However the reasons for removing your children may not be correct. For example, you may disagree with the reasons why the Social Worker says the children should be taken from your care. You may feel that you can appropriately care for your children, if you receive help and support. You may feel that your children want to remain at home, and you do not think the Social worker is listening to them.

If you are worried about the Social Workers reasoning behind wanting your children to be removed from your care, seek legal advice so that you can talk through your concerns, and obtain tailored advice as to what should happen.

Will the Social Worker go to court if I do not agree?

If you do not agree, Children’s Services may or may not go to court.

Children’s Services can make an application to court for a Care Order under section 31 Children’s Act 1989. Alternatively if the situation is urgent, they can apply to the Court for an Emergency Protection Order. The Police can exercise certain powers to remove a child for a short period of time.

Whether or not Children’s Service has grounds to go to court will depend upon the circumstances of your case. You should seek immediate advice from a solicitor if you are in this situation.

If I agree, can the child go to family or friends? Do they have to go into foster care?

The Social Worker must consider whether it is suitable for a child to go to family or appropriate friends before placing a child with a foster carer – a foster carer is essentially a stranger.

Children can be placed with family under section 20 Children’s Act 1989. The family members can be classed and treated in the same way as foster carers?

If I sign anything, is it legally binding?

Section 20 is an ‘agreement’. You can revoke your agreement at any time. Sometimes Children’s Services ask you to give 14 days’ notice if you do wish to change your mind. If this happens, the Local Authority will need to decide whether to send the child home or start court proceedings?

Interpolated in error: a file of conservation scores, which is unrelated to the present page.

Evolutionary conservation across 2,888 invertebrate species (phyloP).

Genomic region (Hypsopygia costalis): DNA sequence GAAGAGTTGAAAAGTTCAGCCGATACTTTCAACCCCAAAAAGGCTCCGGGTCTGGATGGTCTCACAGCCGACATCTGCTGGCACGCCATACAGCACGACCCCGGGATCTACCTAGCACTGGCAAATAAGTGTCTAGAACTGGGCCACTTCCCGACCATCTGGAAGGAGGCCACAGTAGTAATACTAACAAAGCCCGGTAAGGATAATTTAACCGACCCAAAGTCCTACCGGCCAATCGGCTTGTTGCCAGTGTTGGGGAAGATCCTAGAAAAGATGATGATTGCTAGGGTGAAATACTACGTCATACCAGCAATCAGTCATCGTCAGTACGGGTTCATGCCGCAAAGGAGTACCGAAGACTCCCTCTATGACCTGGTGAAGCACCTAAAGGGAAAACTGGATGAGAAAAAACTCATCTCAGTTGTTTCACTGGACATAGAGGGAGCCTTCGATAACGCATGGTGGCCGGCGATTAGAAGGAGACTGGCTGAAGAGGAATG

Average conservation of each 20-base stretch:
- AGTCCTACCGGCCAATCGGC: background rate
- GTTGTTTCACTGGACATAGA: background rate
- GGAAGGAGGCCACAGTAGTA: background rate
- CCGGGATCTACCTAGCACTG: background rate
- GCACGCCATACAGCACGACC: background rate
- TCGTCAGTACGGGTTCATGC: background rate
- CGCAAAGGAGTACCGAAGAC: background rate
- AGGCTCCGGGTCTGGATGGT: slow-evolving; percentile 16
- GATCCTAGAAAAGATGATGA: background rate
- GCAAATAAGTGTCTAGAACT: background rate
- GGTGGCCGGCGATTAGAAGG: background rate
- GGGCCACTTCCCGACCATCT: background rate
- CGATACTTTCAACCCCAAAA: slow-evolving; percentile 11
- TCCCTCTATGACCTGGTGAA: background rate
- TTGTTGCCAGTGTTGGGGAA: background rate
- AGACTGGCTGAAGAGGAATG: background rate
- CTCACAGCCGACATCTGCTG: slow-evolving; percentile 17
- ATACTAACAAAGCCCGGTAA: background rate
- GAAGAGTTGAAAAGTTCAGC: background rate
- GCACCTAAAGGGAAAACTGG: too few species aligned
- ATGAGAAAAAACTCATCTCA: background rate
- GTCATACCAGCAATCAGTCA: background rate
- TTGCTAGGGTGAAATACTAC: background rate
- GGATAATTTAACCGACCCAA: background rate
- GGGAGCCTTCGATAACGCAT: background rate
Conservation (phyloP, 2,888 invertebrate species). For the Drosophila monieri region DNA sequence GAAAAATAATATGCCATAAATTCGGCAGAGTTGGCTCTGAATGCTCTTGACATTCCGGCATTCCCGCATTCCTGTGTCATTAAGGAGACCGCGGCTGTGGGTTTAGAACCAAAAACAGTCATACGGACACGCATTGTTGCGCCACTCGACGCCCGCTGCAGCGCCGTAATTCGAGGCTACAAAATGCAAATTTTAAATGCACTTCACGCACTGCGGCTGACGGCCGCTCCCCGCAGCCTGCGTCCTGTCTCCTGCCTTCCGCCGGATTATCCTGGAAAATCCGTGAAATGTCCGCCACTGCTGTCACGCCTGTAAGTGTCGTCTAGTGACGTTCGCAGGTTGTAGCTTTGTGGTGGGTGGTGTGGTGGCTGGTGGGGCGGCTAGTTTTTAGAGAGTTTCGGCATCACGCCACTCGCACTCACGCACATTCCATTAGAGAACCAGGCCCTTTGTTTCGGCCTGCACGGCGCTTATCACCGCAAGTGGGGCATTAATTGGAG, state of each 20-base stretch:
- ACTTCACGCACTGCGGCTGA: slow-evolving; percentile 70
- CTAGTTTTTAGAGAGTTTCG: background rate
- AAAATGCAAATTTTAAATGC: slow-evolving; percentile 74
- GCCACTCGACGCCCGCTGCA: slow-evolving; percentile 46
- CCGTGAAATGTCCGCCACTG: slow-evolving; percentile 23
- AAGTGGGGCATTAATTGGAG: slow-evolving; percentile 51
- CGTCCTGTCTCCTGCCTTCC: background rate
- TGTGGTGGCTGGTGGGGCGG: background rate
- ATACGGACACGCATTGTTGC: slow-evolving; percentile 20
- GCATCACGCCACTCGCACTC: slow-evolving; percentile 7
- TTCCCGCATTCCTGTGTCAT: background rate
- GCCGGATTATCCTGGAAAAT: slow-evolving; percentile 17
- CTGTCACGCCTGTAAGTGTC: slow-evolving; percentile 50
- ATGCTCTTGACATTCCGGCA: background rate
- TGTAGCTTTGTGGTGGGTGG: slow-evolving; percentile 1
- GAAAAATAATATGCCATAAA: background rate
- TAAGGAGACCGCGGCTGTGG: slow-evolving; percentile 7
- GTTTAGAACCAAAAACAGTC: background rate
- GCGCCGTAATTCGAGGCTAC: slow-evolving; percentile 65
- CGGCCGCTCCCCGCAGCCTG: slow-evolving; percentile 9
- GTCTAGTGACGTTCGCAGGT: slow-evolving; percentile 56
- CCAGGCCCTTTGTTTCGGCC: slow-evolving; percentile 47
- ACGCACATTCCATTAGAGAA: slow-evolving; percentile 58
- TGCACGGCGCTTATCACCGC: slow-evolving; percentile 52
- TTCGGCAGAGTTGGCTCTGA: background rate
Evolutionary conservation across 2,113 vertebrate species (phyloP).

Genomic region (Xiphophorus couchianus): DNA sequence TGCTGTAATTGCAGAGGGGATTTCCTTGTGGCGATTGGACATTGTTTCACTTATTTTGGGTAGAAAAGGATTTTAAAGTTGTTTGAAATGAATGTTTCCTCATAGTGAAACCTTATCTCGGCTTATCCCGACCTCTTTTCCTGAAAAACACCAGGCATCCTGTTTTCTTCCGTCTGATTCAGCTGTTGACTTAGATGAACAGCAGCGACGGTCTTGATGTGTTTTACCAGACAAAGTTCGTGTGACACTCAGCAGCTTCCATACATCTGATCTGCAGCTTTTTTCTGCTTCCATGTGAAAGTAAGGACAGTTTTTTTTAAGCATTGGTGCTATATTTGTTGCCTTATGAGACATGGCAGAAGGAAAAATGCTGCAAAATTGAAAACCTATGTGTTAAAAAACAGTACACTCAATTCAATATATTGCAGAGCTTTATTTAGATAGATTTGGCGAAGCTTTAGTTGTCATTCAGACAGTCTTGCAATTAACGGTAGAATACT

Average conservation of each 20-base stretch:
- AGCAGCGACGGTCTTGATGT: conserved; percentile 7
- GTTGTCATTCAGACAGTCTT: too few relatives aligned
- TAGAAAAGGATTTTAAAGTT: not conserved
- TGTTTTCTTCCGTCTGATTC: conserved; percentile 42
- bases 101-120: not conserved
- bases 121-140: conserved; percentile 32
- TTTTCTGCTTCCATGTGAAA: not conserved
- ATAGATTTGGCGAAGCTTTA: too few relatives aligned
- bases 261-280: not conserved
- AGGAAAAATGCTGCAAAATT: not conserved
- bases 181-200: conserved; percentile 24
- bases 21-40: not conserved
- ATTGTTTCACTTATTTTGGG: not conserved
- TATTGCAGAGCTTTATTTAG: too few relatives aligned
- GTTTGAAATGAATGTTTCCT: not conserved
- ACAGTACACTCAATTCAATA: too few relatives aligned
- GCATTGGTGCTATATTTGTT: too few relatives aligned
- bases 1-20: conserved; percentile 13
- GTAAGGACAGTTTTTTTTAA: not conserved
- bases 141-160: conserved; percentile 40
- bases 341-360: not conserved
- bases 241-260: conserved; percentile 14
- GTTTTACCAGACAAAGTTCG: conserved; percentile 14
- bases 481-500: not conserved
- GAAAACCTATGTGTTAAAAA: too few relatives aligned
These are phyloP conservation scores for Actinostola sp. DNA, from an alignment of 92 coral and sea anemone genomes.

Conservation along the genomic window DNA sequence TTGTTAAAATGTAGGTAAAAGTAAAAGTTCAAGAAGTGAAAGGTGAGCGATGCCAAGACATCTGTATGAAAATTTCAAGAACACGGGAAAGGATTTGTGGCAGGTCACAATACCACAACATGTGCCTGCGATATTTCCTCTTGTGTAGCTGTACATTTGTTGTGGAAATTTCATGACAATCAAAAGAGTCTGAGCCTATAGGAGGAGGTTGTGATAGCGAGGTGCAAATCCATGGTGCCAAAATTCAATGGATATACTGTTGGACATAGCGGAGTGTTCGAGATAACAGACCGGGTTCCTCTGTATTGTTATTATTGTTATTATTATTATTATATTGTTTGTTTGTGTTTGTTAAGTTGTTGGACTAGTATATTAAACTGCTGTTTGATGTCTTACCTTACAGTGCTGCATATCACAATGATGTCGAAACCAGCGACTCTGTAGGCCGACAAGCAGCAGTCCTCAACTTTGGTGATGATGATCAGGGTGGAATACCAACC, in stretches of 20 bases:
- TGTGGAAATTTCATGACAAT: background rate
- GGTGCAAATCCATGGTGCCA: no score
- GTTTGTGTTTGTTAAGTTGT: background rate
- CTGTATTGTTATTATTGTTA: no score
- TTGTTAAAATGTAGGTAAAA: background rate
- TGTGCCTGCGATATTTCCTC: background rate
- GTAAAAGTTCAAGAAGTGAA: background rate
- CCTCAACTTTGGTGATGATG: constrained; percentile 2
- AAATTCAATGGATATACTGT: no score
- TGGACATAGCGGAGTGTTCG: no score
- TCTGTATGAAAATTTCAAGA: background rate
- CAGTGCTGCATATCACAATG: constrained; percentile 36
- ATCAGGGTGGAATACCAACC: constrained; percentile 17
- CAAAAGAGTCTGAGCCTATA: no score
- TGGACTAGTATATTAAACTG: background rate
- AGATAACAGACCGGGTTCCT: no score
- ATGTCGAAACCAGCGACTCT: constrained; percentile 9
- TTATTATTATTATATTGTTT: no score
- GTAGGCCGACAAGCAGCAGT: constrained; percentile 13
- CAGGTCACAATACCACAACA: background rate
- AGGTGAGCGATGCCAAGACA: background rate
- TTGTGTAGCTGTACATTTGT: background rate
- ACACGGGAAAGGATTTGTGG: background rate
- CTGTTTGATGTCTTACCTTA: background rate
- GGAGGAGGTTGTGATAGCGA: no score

Should I cooperate with the Social Worker, should I go to meetings?

It may be very difficult to work with the Social Worker, particularly if they have taken a view about your child which you do not agree with. However you do have to remember that they will be making recommendations about your child.

You maybe invited to Child In Need meetings, Child Protection meetings or Public Law Outline (PLO) or a pre-proceedings meeting’. You may be required to take a solicitor to such meetings.

If I agree to this, will I lose my children?

Following a child being removed from a parents care, if the parent is asking for the child to be returned, the Social Workers will normally do an assessment. This can take a number of weeks. At the outcome of this assessment, Children’s Services will make recommendations. They may recommend the children go home. They may recommend the children remain with family. They may recommend that they start court proceedings.

If you are faced with this situation, it is important to seek legal advice from the beginning, as your decision making could have long term consequences for the future of your children. Your decision should be informed. Book an appointment with one of our solicitors who will be able to guide you through what can be a very daunting process.

If you would like any information regarding a section 20 agreement or any other care proceeding or special guardianship orders please contact Zahra Manji on 01905 721600.